The Battle for Syria's Hearts and Minds—and Ears
Can radio turn the tide in Syria? Meet the intrepid reporters who are betting their lives on it.
The Quiet General
What does Egypt's ruler want?
Turkey's Opposition Grows Up
It started as a small protest in a tiny park. But Erdogan's hard line created a movement that won't disappear quickly.
Hezbollah Comes Clean
The leader of the militant lebanese group finally admits to sending fighters to Syria.
Death of a Facebook Activist
Did Morsi's government cover up a political murder?
Egypt's 'Daily Show'
Bassem Youssef takes on the Salafis with American-style satire.
Did the CIA Betray Syria's Rebels?
Americans didn't keep promises to opposition leaders. Now they've turned against the U.S. By Mike Giglio.
Muslim Brothers Face Off With the Liberal Street
Can a former diplomat take down Egypt's president?
The Next Front?
Rising tensions on the Turkey-Syria border.
Syria's Women of the Revolution
Moving undetected across the front lines, female freedom fighters have become indispensable to the fight.
A Campaign of Decapitation
The Syrian rebels step up stealth assassination, kidnappings, and attacks.
The Iranian Hand
Is the war in Syria becoming a regional struggle?
The Fire Last Time
One year after the riots, British youth remain restless.
Murdoch Enters the Ring
The News Corp. mogul vows to keep afloat even as the phone-hacking crisis threatens to spread to American soil.
Julian Assange Pulls an Oprah
The bizarre tale of the WikiLeaks founder's star turn—with thanks to Russia.
Cairo Loses Its Voice
Can The Arab Spring's Revolutionary Fervor Translate into great art?
The Real Revolution Begins
Getting rid of Mubarak was the easy part. Taking on Egypt's military leadership will be far more difficult.
Middle East: Bloody Democracy
As chaos flared on the streets of Cairo Saturday, Newsweek looks at Egypt's fears of violence as its first free elections near.
Here Comes Musharraf!
The former Pakistani president has announced his plans to return to politics, But can he win?
The Martyr Who Wasn't
Google's Wael Ghonim was the face of Egypt's revolution. Now the revolution is struggling. Newsweek tracks down "El Shaheed.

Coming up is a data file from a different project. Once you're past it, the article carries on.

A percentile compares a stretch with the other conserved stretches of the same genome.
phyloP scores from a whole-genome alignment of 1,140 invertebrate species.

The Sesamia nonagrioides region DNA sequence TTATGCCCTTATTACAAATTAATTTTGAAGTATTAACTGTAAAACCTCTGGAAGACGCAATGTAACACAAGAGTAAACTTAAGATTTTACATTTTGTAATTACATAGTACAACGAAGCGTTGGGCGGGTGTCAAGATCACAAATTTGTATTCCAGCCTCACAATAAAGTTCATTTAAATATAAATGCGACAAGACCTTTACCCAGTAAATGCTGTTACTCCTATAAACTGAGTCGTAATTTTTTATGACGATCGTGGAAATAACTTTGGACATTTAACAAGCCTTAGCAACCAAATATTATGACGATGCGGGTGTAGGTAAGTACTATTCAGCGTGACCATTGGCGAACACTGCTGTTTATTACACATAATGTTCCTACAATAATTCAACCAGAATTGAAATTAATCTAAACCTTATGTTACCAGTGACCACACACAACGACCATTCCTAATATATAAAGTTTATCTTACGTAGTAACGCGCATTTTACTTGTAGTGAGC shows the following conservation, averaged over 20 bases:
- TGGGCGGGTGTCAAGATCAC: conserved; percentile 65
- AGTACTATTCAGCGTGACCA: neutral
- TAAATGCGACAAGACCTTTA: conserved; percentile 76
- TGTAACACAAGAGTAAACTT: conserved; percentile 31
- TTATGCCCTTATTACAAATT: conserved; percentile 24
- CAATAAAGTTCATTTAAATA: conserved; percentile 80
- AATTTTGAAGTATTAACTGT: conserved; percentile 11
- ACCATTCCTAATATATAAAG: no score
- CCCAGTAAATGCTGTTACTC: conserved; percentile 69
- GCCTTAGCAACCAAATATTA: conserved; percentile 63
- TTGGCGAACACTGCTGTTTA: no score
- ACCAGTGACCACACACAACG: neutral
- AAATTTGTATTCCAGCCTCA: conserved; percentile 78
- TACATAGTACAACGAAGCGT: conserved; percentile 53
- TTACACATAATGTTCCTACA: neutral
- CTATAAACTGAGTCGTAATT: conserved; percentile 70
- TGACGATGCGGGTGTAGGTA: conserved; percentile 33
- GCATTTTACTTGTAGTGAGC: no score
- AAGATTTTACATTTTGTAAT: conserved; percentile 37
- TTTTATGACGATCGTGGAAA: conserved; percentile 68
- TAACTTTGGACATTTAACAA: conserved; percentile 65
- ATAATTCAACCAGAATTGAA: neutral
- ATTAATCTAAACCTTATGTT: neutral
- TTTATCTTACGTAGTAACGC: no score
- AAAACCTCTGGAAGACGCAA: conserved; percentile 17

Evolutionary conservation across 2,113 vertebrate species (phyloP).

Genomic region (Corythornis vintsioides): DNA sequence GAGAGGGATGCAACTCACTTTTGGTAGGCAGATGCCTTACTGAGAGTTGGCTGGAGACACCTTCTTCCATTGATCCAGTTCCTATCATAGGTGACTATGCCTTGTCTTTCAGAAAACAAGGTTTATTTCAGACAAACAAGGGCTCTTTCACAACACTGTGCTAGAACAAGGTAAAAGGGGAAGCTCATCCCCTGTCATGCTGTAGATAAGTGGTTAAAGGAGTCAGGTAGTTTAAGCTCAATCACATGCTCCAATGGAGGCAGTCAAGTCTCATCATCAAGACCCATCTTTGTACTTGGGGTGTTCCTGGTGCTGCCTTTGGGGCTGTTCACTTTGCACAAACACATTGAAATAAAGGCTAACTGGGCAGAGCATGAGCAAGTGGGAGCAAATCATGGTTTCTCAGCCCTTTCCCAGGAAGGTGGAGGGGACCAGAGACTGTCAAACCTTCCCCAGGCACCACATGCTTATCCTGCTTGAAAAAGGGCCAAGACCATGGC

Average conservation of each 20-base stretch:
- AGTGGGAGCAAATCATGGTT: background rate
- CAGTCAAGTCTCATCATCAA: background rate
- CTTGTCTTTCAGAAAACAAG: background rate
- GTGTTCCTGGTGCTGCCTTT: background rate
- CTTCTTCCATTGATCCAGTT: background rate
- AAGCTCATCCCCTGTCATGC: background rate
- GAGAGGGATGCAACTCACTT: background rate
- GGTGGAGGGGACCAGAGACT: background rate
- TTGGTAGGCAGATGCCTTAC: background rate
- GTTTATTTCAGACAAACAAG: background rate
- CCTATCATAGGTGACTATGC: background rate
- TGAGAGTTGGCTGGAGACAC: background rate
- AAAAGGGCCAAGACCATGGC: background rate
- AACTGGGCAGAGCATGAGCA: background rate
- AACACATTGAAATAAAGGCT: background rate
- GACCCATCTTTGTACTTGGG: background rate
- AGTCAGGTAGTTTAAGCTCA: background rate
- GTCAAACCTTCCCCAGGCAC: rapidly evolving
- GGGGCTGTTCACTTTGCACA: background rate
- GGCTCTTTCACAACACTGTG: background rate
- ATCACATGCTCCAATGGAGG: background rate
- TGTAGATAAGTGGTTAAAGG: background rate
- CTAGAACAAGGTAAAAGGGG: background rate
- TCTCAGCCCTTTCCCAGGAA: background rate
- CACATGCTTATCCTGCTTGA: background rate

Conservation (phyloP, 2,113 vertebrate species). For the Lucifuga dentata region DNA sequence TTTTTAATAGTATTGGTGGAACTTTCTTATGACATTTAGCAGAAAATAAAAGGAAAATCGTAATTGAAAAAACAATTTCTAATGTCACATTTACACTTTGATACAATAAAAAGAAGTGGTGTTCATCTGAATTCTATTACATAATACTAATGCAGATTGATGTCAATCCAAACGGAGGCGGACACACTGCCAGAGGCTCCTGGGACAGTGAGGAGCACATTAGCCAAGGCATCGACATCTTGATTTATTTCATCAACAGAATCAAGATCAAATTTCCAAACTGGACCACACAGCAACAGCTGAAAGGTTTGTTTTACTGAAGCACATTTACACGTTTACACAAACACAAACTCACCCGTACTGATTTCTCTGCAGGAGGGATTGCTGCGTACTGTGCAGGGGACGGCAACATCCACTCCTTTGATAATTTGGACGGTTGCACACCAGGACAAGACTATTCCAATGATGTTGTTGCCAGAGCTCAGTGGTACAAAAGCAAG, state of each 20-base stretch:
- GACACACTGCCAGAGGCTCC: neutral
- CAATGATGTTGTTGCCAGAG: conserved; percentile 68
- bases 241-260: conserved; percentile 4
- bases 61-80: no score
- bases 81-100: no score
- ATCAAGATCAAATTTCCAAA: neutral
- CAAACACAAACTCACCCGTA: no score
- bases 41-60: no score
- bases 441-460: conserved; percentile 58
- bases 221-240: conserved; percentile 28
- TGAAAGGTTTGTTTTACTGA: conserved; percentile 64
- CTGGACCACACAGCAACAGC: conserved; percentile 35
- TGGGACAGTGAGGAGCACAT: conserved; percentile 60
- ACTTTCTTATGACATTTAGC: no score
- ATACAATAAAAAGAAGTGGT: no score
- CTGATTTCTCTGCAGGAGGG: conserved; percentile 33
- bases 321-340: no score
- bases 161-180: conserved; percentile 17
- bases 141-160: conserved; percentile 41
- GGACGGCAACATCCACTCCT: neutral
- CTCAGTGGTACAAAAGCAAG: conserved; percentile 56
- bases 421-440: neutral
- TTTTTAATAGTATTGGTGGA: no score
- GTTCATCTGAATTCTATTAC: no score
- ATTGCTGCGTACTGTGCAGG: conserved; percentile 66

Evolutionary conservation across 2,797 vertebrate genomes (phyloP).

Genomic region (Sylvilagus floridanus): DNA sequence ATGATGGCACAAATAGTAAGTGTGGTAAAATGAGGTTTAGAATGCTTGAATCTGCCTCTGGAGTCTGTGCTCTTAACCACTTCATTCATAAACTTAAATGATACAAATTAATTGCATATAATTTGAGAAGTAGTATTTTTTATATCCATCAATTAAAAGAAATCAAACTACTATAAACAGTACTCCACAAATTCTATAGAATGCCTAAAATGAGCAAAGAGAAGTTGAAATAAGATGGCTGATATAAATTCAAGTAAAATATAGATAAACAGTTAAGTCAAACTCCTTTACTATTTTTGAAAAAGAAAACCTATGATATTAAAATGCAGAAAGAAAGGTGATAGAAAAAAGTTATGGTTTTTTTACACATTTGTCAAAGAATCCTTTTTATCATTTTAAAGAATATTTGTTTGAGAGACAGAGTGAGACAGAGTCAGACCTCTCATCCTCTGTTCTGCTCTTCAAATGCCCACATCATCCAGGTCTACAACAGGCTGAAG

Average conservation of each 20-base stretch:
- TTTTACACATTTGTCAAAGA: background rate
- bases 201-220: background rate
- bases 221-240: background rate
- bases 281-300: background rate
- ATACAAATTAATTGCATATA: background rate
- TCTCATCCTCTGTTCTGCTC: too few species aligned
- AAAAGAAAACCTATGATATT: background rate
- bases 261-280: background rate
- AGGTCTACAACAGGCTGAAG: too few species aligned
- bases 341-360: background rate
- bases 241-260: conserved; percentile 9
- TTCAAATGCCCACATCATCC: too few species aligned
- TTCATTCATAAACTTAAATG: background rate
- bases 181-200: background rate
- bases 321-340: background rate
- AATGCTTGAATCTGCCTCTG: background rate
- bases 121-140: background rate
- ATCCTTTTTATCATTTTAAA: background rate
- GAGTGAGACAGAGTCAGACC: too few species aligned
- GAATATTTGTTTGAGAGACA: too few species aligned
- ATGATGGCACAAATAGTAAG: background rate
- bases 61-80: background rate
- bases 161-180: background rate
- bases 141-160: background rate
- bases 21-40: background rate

London's Streets of Rage
Britain's estates are full of frustrated youth. A look inside their broken world.
Inside a Ukrainian Interrogation Room
Convictions in Ukraine are often based on confessions. A photographer captures the moment of truth.
Alan Dershowitz: Why DSK Will Settle
Harvard's attorney-to-the-stars on whether Dominique Strauss-Kahn will end up walking free.
Interview: Pervez Musharraf
The former president of Pakistan calls the U.S. raid that killed Osama bin Laden a violation of his nation's sovereignty.
Women Demonstrators Make the Saudi Regime Nervous
Women demonstrators, calling for the release of their imprisoned relatives, are making the regime very nervous.
Syria: The Republic of Fear
Recent protests in Syria have brought brutal government crackdown—and renewed paranoia among dissidents.
How Wael Ghonim Sparked Egypt's Uprising
Wael Ghonim's day job was at Google. But at night he was organizing a revolution.
Google Exec: I Am 'El Shaheed'
Freed from an Egyptian prison Monday, he confirms to Mike Giglio in his first interview with international media that he is the man behind the Facebook page that sparked the revolt.
Egypt's Facebook Rebel
Iran's Green Revolution had a martyr named Neda, a 26-year-old woman gunned down in the streets of Tehran. Tunisia's was Mohamed Bouazizi, an unemployed university graduate who set himself ablaze outside a government building. Egypt's is Khaled Said—because someone has been agitating under the dead man's name.